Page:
Exclusive: Veronica Webb Says Fashion Has "A Way To Go" When It Comes To Age Diversity

Supermodel Veronica Webb was one of the original Victoria's Secret angels and the first Black woman to sign a beauty contract. Though she's retired from the days of walking on Alaïa's runway in Paris, Webb remains tapped into the fashion industry. On Monday, she attended the CFDA Awards with New York-based designer Eric Javits. For the past 10 years, he has supplied designer headwear and straw accessories at Neiman Marcus, Saks Fifth Avenue, Bloomingdales, and Nordstrom — and now, Webb for the CFDA Awards.
It was Javits' hats that first appealed to Webb, who would see them as she shopped. "I've always noticed his hats when I go shopping in places like Neiman Marcus," she tells Refinery29. "Over the years I’ve actually owned a few… I’m always 100% down to support real artisans, real craftsmen, real designers, so when Eric Javits called me, it was something that I really wanted to do, because he also makes a lot of his stuff right here in New York."
Javits is just as enamored with the supermodel, and was honored to dress her for the CFDA Awards. "As a tenured supermodel, who has worked with all of the top houses, she’s extremely knowledgeable about fashion, the juxtaposition of various elements: the fabric, the gown’s fit, how it moves, the impact of color, and how all this contributes to the final look," he says. "I believe we both felt an instant synergy, mutual respect, and admiration."
Javits saw the supermodel's CFDA look as an opportunity to show his range as a designer. "Most of my peers don’t even know I can design dramatic evening gowns and headpieces," he explains. "I just thought it would be fun to showcase a broader range of my design aesthetic and what better person than Veronica to help me do this."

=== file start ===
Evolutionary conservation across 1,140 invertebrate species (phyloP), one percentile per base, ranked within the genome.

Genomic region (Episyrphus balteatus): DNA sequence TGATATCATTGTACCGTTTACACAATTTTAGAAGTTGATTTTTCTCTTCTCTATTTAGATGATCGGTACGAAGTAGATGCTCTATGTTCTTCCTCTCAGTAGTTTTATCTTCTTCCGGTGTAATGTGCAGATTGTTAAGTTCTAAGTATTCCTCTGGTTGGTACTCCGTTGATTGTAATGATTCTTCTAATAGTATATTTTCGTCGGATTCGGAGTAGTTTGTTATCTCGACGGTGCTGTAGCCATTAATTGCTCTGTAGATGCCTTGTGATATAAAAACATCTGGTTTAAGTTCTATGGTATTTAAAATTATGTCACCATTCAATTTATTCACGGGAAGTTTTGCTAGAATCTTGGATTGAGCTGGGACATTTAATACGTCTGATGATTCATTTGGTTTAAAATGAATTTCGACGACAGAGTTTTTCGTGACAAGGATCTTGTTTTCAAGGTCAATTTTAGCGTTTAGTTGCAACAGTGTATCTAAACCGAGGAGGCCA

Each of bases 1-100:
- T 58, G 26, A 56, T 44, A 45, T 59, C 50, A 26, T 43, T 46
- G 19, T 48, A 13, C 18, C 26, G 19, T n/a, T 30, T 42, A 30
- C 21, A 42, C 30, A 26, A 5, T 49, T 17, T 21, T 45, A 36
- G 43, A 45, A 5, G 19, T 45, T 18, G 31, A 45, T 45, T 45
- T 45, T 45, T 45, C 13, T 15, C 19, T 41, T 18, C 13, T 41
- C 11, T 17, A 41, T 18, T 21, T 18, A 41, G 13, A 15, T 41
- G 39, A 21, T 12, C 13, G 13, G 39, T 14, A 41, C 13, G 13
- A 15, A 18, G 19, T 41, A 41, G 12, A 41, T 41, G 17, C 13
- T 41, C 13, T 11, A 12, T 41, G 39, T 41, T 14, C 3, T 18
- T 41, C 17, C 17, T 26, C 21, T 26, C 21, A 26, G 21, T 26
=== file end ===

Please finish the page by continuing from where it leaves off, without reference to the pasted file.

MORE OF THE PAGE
Wearing Javits' towering floral headpiece and an off-shoulder gown, Webb was one of the best-dressed guests at Monday's CFDA Awards. She loves to attend each year because the organization supports designers at every phase of their career. "It’s a special night for users and models and designers, all mixed together in celebration of some of New York’s most talented people," she says.
As far as how the CFDA can support emerging designers, Webb thinks it would be interesting for the organization to pair designers with models who are in the prime buying age of their clients, which she says is likely 35 to 55.
"I believe in the initiative because it will target the demographic of women who have the cash and can make the buying decisions in the households. That might be another way to bring a stronger clientele to emerging designers," she asserts.
Webb believes the fashion industry is making progress in terms of age diversity, but more can and should be done. "We’re beginning to see the needle move on that, yes, but until every time I open a magazine, I see women of all ages mixed together as symbols of beauty and fashion, we still have a way to go."

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